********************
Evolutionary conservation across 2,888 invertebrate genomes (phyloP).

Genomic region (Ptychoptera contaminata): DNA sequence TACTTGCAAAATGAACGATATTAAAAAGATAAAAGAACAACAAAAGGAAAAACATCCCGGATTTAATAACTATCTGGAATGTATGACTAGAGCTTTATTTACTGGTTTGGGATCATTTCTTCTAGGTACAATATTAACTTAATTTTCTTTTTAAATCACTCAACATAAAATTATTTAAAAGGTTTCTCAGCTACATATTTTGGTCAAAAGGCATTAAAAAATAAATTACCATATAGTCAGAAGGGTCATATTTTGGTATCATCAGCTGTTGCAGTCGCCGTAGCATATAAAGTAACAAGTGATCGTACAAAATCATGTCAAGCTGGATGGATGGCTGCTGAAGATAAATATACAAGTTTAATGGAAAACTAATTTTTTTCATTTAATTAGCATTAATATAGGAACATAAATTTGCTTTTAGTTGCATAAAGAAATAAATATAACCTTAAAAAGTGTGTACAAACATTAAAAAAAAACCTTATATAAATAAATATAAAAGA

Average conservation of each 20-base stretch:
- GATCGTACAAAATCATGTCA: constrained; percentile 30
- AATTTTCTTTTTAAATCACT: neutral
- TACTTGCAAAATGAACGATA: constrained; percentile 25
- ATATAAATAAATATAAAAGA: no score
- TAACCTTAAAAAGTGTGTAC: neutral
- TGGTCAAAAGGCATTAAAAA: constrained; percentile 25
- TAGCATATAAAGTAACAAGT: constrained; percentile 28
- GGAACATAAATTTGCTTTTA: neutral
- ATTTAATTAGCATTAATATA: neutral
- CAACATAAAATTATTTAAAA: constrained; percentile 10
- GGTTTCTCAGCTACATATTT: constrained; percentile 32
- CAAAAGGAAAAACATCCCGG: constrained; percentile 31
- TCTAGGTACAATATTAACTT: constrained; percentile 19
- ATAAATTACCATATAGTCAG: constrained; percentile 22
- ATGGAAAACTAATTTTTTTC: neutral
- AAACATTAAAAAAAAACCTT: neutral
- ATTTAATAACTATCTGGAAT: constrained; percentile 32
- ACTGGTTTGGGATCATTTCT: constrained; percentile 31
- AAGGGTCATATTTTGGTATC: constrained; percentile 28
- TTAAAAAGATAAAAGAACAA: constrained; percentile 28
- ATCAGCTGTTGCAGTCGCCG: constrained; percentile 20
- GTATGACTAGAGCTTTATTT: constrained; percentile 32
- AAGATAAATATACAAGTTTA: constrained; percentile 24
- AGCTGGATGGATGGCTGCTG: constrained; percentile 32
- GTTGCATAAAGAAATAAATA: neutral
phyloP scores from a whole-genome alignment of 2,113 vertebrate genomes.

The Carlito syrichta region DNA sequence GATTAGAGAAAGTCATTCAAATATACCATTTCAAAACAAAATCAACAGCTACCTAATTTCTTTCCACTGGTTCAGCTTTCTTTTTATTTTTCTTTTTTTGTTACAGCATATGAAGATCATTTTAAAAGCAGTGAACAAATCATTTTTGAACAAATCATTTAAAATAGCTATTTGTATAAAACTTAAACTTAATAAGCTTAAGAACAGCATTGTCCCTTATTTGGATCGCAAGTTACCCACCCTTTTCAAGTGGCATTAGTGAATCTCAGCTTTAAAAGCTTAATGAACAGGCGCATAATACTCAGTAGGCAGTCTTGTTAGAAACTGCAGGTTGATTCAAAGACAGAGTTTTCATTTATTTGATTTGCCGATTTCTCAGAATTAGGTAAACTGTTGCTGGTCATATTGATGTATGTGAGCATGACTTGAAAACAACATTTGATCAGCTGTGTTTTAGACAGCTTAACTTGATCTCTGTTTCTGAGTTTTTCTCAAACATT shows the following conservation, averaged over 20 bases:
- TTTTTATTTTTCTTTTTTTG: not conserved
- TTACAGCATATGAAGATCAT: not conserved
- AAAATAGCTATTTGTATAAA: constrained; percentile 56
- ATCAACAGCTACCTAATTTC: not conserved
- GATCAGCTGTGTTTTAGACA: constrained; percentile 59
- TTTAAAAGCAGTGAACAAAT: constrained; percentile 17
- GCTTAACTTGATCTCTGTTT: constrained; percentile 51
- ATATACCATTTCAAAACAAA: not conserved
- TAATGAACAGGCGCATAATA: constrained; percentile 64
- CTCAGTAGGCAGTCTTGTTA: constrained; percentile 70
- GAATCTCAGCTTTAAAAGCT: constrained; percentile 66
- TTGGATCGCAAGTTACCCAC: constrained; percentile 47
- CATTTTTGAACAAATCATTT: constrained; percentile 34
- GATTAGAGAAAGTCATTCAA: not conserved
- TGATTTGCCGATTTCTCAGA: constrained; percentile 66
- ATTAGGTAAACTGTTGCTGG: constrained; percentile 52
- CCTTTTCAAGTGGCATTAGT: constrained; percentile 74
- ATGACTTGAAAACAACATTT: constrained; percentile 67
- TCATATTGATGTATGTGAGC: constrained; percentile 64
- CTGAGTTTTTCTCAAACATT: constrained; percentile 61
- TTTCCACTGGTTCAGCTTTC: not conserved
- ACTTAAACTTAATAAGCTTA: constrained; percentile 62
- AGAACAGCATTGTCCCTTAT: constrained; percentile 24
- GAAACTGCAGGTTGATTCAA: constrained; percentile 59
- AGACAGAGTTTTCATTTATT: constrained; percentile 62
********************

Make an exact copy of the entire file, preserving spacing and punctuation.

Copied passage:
Evolutionary conservation across 2,888 invertebrate genomes (phyloP).

Genomic region (Ptychoptera contaminata): DNA sequence TACTTGCAAAATGAACGATATTAAAAAGATAAAAGAACAACAAAAGGAAAAACATCCCGGATTTAATAACTATCTGGAATGTATGACTAGAGCTTTATTTACTGGTTTGGGATCATTTCTTCTAGGTACAATATTAACTTAATTTTCTTTTTAAATCACTCAACATAAAATTATTTAAAAGGTTTCTCAGCTACATATTTTGGTCAAAAGGCATTAAAAAATAAATTACCATATAGTCAGAAGGGTCATATTTTGGTATCATCAGCTGTTGCAGTCGCCGTAGCATATAAAGTAACAAGTGATCGTACAAAATCATGTCAAGCTGGATGGATGGCTGCTGAAGATAAATATACAAGTTTAATGGAAAACTAATTTTTTTCATTTAATTAGCATTAATATAGGAACATAAATTTGCTTTTAGTTGCATAAAGAAATAAATATAACCTTAAAAAGTGTGTACAAACATTAAAAAAAAACCTTATATAAATAAATATAAAAGA

Average conservation of each 20-base stretch:
- GATCGTACAAAATCATGTCA: constrained; percentile 30
- AATTTTCTTTTTAAATCACT: neutral
- TACTTGCAAAATGAACGATA: constrained; percentile 25
- ATATAAATAAATATAAAAGA: no score
- TAACCTTAAAAAGTGTGTAC: neutral
- TGGTCAAAAGGCATTAAAAA: constrained; percentile 25
- TAGCATATAAAGTAACAAGT: constrained; percentile 28
- GGAACATAAATTTGCTTTTA: neutral
- ATTTAATTAGCATTAATATA: neutral
- CAACATAAAATTATTTAAAA: constrained; percentile 10
- GGTTTCTCAGCTACATATTT: constrained; percentile 32
- CAAAAGGAAAAACATCCCGG: constrained; percentile 31
- TCTAGGTACAATATTAACTT: constrained; percentile 19
- ATAAATTACCATATAGTCAG: constrained; percentile 22
- ATGGAAAACTAATTTTTTTC: neutral
- AAACATTAAAAAAAAACCTT: neutral
- ATTTAATAACTATCTGGAAT: constrained; percentile 32
- ACTGGTTTGGGATCATTTCT: constrained; percentile 31
- AAGGGTCATATTTTGGTATC: constrained; percentile 28
- TTAAAAAGATAAAAGAACAA: constrained; percentile 28
- ATCAGCTGTTGCAGTCGCCG: constrained; percentile 20
- GTATGACTAGAGCTTTATTT: constrained; percentile 32
- AAGATAAATATACAAGTTTA: constrained; percentile 24
- AGCTGGATGGATGGCTGCTG: constrained; percentile 32
- GTTGCATAAAGAAATAAATA: neutral
phyloP scores from a whole-genome alignment of 2,113 vertebrate genomes.

The Carlito syrichta region DNA sequence GATTAGAGAAAGTCATTCAAATATACCATTTCAAAACAAAATCAACAGCTACCTAATTTCTTTCCACTGGTTCAGCTTTCTTTTTATTTTTCTTTTTTTGTTACAGCATATGAAGATCATTTTAAAAGCAGTGAACAAATCATTTTTGAACAAATCATTTAAAATAGCTATTTGTATAAAACTTAAACTTAATAAGCTTAAGAACAGCATTGTCCCTTATTTGGATCGCAAGTTACCCACCCTTTTCAAGTGGCATTAGTGAATCTCAGCTTTAAAAGCTTAATGAACAGGCGCATAATACTCAGTAGGCAGTCTTGTTAGAAACTGCAGGTTGATTCAAAGACAGAGTTTTCATTTATTTGATTTGCCGATTTCTCAGAATTAGGTAAACTGTTGCTGGTCATATTGATGTATGTGAGCATGACTTGAAAACAACATTTGATCAGCTGTGTTTTAGACAGCTTAACTTGATCTCTGTTTCTGAGTTTTTCTCAAACATT shows the following conservation, averaged over 20 bases:
- TTTTTATTTTTCTTTTTTTG: not conserved
- TTACAGCATATGAAGATCAT: not conserved
- AAAATAGCTATTTGTATAAA: constrained; percentile 56
- ATCAACAGCTACCTAATTTC: not conserved
- GATCAGCTGTGTTTTAGACA: constrained; percentile 59
- TTTAAAAGCAGTGAACAAAT: constrained; percentile 17
- GCTTAACTTGATCTCTGTTT: constrained; percentile 51
- ATATACCATTTCAAAACAAA: not conserved
- TAATGAACAGGCGCATAATA: constrained; percentile 64
- CTCAGTAGGCAGTCTTGTTA: constrained; percentile 70
- GAATCTCAGCTTTAAAAGCT: constrained; percentile 66
- TTGGATCGCAAGTTACCCAC: constrained; percentile 47
- CATTTTTGAACAAATCATTT: constrained; percentile 34
- GATTAGAGAAAGTCATTCAA: not conserved
- TGATTTGCCGATTTCTCAGA: constrained; percentile 66
- ATTAGGTAAACTGTTGCTGG: constrained; percentile 52
- CCTTTTCAAGTGGCATTAGT: constrained; percentile 74
- ATGACTTGAAAACAACATTT: constrained; percentile 67
- TCATATTGATGTATGTGAGC: constrained; percentile 64
- CTGAGTTTTTCTCAAACATT: constrained; percentile 61
- TTTCCACTGGTTCAGCTTTC: not conserved
- ACTTAAACTTAATAAGCTTA: constrained; percentile 62
- AGAACAGCATTGTCCCTTAT: constrained; percentile 24
- GAAACTGCAGGTTGATTCAA: constrained; percentile 59
- AGACAGAGTTTTCATTTATT: constrained; percentile 62